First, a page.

Posted by: sakalaradiance | October 21, 2008

Autumn: The Season to get our Vata in check and stay healthy

It seems at the beginning of each new season I know at least three people who get sick. For those of us who can’t afford to take time off when our bodies start to drag, here’s some wisdom from Ayurvedic practitioner Dr. Robert Svoboda on ways to make the seasonal transition a bit smoother. Check out his book Ayurveda for Women.

“Ayurveda tells us that diseases are generated at the junctions of the seasons, the moments when one season changes into another. Whenever our environment (internal or external) changes, our systems must change with it, and every time we adapt poorly we expose ourselves to the possibility of disease….One of the strongest determinants of intensity, both in the thing that affects you and the degree to which you are affected by it, will be the season in which it occurs…. Plants and animals, which have no conscious time sense, have Nature to keep them “in sync” with the seasons…. Ayurveda recognizes four main “seasonal” cycles that apply to men and women alike. Establishing a rhythm in each of these cycles is essential to continued physical health, for it helps you to flow in the direction that is most appropriate for you”.

 “Vata which waxes during the summer, climaxes in the autumn…”  therefore Autumn is the season in which people should be reducing Vata in their system.

Signs of Vata Imbalance courtesy of

  Tired, yet can’t relax, Fatigue, Poor stamina
  Nervous, Can’t concentrate
  Anxious, fearful
  Agitated mind
  Impatient, Antsy or Hyperactive
  Spaced out
  Shy, insecure, restless
  Cannot make decisions
  Weight loss, under weight
  Insomnia; wake up at night and can’t go back to sleep
  Generalized aches, sharp pains, Arthritis, stiff and painful joints
  Agitated movement
  Very sensitive to cold
  Nail biting
  Rough, flaky skin, Chapped lips
  Fainting spells
  Heart palpitations
  Constipation, Intestinal bloating, gas, Belching, hiccups
  Dry, sore throat, Dry eyes

It’s important to create or stick to a routine in times of imbalance. Try to wake up and go to sleep at the same times every day.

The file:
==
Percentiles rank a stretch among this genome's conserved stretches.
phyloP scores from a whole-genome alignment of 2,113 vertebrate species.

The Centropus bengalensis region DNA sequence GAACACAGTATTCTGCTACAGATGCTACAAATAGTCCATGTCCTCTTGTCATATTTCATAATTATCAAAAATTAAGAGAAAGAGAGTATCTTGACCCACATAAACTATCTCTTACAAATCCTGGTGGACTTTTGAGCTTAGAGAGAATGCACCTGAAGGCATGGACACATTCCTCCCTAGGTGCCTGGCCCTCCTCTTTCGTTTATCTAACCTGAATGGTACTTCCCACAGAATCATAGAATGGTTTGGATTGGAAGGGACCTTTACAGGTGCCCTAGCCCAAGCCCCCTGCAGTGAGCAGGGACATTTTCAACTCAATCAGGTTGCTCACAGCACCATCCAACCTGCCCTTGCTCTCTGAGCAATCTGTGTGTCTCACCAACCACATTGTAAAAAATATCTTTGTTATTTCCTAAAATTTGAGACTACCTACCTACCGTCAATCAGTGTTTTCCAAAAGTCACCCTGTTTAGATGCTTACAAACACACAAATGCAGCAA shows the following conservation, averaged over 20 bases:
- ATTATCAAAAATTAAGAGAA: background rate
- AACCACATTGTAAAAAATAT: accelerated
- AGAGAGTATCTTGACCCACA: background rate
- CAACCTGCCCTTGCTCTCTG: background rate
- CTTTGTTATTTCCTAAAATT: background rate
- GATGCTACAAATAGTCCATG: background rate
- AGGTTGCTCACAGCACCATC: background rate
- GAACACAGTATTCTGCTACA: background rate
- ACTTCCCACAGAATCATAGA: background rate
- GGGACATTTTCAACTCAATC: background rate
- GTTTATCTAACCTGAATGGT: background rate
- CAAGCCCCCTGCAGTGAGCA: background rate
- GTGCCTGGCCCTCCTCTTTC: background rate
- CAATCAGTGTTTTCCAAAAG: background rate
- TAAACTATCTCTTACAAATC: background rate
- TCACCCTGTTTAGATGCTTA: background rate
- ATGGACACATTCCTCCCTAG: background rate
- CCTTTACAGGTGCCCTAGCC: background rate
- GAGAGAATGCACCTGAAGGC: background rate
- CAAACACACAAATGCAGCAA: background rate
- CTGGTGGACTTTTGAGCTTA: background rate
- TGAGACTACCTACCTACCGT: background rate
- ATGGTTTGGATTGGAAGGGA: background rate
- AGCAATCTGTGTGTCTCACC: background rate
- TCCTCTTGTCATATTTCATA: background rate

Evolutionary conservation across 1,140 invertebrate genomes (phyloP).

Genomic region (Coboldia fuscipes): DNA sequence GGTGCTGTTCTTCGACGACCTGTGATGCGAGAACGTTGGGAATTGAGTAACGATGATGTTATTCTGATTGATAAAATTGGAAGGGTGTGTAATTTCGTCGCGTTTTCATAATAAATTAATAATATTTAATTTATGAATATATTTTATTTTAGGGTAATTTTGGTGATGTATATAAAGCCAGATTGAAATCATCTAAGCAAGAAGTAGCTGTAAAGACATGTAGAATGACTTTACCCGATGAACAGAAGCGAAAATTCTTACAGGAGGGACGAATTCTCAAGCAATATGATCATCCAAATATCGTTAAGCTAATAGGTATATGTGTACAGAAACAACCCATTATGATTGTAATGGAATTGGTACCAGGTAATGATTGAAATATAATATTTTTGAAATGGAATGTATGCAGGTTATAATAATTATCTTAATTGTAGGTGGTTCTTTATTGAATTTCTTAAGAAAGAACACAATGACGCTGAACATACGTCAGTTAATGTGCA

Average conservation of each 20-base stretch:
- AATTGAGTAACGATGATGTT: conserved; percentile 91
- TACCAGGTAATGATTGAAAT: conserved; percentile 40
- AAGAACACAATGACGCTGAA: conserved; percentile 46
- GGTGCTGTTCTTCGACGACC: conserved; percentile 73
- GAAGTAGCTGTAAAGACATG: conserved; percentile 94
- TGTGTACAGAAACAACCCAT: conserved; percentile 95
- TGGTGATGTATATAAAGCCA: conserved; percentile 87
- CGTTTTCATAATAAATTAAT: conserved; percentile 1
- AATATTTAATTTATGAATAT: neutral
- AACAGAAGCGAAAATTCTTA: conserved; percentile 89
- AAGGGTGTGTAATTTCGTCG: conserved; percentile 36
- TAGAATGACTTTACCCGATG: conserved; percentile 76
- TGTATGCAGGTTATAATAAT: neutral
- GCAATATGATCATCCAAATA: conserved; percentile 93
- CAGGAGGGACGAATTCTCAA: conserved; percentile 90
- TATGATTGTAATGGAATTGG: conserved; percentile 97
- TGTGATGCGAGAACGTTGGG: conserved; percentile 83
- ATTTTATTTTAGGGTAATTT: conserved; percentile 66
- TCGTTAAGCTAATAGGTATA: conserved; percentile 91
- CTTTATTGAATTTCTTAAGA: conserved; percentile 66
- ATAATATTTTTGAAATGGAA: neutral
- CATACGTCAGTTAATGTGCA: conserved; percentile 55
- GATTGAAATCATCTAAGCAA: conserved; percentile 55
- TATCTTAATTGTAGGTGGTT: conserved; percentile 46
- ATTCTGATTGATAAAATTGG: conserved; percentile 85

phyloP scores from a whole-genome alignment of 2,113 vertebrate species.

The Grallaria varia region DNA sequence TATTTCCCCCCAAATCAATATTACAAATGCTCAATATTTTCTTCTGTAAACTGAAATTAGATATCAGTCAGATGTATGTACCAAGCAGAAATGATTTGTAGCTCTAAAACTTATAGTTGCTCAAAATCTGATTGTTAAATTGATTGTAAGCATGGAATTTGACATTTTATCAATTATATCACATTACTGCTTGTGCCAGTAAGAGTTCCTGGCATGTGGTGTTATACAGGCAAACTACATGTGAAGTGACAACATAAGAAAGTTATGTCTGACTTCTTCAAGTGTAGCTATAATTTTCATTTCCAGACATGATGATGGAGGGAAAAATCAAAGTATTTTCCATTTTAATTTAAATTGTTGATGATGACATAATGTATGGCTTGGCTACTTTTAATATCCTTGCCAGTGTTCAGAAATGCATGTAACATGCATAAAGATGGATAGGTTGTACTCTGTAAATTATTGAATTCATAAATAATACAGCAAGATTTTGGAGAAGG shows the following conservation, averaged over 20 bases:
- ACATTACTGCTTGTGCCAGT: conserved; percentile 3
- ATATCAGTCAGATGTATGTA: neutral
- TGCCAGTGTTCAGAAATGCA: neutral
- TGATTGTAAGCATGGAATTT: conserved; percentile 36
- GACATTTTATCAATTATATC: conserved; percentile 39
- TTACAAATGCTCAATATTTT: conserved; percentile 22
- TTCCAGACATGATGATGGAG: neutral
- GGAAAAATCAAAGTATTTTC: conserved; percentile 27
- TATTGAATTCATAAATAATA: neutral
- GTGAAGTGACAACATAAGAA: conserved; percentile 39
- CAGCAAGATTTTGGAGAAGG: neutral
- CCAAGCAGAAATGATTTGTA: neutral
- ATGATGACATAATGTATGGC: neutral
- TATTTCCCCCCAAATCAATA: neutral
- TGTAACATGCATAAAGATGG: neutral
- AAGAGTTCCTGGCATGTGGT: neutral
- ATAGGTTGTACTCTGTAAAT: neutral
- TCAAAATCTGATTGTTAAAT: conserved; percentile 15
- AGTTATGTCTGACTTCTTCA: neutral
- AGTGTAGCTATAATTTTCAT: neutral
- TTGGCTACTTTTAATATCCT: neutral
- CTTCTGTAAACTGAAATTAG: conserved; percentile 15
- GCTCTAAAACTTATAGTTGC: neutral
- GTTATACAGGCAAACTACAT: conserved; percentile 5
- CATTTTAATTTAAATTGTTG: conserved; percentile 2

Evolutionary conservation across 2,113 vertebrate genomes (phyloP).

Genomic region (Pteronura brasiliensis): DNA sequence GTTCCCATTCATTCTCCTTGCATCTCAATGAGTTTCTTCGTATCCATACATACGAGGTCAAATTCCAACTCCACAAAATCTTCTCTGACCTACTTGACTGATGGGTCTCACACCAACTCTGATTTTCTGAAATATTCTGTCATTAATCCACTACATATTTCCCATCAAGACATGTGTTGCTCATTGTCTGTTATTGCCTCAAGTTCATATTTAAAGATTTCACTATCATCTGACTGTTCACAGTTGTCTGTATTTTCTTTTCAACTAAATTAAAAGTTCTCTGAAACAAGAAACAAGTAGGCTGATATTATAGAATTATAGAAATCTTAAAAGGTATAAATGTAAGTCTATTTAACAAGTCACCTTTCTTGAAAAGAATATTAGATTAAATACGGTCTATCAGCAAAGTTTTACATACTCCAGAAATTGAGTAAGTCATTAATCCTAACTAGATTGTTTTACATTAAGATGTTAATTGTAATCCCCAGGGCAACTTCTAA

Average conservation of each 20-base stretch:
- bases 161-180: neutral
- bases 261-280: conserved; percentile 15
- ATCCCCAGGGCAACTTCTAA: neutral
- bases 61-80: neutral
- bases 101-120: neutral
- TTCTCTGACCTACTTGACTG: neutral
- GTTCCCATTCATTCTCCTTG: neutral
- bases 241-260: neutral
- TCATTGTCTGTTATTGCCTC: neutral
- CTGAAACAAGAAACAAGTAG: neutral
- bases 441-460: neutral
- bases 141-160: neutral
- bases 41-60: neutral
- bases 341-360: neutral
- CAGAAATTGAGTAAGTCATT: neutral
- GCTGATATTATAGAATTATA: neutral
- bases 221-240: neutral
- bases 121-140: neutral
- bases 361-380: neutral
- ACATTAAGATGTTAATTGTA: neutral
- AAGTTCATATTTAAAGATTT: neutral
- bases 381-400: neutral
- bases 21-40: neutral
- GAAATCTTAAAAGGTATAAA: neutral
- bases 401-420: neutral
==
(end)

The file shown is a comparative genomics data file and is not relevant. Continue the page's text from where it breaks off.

Also schedule your workouts and meals for the sames times every day, if possible. This creates a consistent rhythm that the body and mind respond well to, especially in times of change. The Vatas find it very difficult to maintain regular habits, that is, to eat and sleep at regular times. But this is the most important thing for them to do. When Vata is out of balance this may feel almost impossible, but an effort to establish a regular routine is very important for all people with a Vata body type. Rest sufficiently, and choose foods, behaviors, personal relationships, and environmental circumstances which can be instrumental in balancing vata characteristics. It is also important to regulate mental and physical impulses and to modify mental attitudes, emotional states, and behaviors in supportive ways.

Sweet, sour, and salty tastes decrease vata influences, so include these tastes if vata influences need to be diminished. Milk, wheat, rice, and some fruits and berries can provide sweet and sour tastes.

Regular exercise should be relaxed and moderate. Hatha yoga practice in a meditative mood is good, as are t’ai chi, walking, and swimming. Avoid strenuous, competitive, frantic activities.

When possible, associate with people who are calmly purposeful. Meditate every day for deep relaxation.

With these tips, hopefully we can all avoid the seasonal cold or flu and maintain balance.


For more information on these and other ways to balance your dosha, check out


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